With Joomla having been downloaded well over 35 million times, there is a huge market for Joomla extensions, so you could potentially earn some extra cash in your spare time using your newly acquired Joomla extension development skills. We will start with developing simple plugins and modules, and then progress to more complex backend and frontend component development. Then we will try our hand at ethical hacking, so you will learn about common security vulnerabilities and what you can do to avoid them.
After that we will look at how you can prepare your extensions for distribution and updates, as well as how you can extend your components with various plugins and modules. Finally, you will end up with a fully functioning package of extensions that you can use on your own site or share with others.
If you want to build your own custom applications in Joomla, then "Learning Joomla! Tim Plummer is a Joomla! Tim has developed and maintained several popular components, modules, and plugins, which are listed on the Joomla! Extension Directory, in addition to his day job in IT for a multinational manufacturer. Tim lives in Sydney, Australia, with his wife, Tamlyn, who runs her own design agency and two kids, Zane and Ava-Lily, who keep Tim very busy. At university Tim studied Engineering, and he has a Bachelor of Engineering in Telecommunications Engineering degree, however his passion in IT has been his career focus.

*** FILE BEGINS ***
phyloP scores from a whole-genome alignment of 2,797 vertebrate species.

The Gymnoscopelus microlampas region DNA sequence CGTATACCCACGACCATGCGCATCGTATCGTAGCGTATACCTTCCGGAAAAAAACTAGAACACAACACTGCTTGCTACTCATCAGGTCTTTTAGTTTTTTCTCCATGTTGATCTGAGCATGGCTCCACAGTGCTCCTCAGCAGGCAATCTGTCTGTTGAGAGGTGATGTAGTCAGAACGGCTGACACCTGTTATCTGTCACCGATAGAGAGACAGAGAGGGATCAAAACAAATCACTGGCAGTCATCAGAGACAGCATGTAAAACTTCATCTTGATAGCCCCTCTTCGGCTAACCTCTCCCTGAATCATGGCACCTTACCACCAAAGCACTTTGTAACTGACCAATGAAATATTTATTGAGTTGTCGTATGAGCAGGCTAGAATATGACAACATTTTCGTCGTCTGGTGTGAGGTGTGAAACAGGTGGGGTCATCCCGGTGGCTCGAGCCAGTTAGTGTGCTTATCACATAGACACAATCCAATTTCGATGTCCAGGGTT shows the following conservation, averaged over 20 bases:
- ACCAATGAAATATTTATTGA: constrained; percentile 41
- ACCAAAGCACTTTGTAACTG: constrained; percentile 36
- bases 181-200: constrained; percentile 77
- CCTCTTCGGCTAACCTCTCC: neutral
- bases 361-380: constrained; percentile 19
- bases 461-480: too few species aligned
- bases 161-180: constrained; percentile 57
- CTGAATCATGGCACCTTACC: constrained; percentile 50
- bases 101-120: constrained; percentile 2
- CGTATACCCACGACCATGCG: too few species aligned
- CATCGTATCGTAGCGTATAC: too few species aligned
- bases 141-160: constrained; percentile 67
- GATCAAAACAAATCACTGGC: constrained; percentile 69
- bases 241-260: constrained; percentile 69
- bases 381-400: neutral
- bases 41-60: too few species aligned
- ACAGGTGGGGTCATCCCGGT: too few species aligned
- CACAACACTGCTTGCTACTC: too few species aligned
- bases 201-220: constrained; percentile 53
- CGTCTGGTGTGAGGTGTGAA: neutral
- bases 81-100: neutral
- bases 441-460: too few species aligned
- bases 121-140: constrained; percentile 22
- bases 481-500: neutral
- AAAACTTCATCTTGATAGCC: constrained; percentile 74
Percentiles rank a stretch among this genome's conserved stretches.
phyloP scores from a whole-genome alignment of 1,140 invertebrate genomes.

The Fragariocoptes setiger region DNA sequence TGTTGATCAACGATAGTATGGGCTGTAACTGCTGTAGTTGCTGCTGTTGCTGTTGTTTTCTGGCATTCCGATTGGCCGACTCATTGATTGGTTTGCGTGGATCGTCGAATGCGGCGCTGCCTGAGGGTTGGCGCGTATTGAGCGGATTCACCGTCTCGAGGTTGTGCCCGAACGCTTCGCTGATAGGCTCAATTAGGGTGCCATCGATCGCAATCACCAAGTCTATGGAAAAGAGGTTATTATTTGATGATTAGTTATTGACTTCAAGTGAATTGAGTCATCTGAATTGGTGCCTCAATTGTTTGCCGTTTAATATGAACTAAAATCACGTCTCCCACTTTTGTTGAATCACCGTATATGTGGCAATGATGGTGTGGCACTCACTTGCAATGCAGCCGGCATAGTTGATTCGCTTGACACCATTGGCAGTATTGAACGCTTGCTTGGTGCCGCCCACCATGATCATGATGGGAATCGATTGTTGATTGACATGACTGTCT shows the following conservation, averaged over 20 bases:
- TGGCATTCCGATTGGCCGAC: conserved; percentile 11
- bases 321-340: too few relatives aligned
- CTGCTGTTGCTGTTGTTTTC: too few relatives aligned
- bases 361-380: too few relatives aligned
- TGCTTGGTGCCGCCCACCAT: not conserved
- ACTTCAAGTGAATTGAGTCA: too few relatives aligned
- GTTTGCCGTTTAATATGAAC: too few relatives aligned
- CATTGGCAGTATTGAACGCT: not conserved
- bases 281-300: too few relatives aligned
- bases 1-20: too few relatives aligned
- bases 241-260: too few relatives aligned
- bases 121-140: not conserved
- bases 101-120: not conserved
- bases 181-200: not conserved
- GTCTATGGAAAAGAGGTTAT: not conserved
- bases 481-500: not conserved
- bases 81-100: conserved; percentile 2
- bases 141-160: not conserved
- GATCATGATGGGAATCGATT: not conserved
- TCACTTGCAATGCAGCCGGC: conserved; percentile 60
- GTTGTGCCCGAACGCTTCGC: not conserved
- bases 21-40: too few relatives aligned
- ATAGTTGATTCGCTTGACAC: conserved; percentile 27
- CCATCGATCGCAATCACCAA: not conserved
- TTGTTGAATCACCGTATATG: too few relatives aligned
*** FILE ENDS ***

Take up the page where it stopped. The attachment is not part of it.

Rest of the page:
Tim is very active in the Joomla! Day Sydney conference since , taking on the coordinator role in Tim has run Joomla! Sign up to our emails for regular updates, bespoke offers, exclusive discounts and great free content. Log in.
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Subtotal 0. Title added to cart. Subscription About Subscription Pricing Login. Features Free Trial. Search for eBooks and Videos. Learning Joomla! It starts with a intro to Joomla and it's various types of extensions, what's new in Joomla 3 and tools you need to develop in Joomla. Then if focuses on API, plugins and modules and then it goes to backend and frontend component development.
Next part is about common security vulnerabilities and what you can do to avoid them. After that the author explains how to prepare your extensions for distribution and updates, as well as how you can extend your components with various plugins and modules. Each chapter introduces and describes more enhanced functionality with each chapter building and adding to your knowledge learned in the previous chapters.
I like the way it's explained how to do it That leads you to a fully working example that you can modify and learn from. Clear division has another easy advantage - when you have a problem with something, you just need to find the relevant chapter and read it.
So at the end you will stand with a package of functionable extensions ready to use! I am sure that this book is just perfect for anyone who want to explore the Joomla Development world. I do not have any other choice but to recommend it.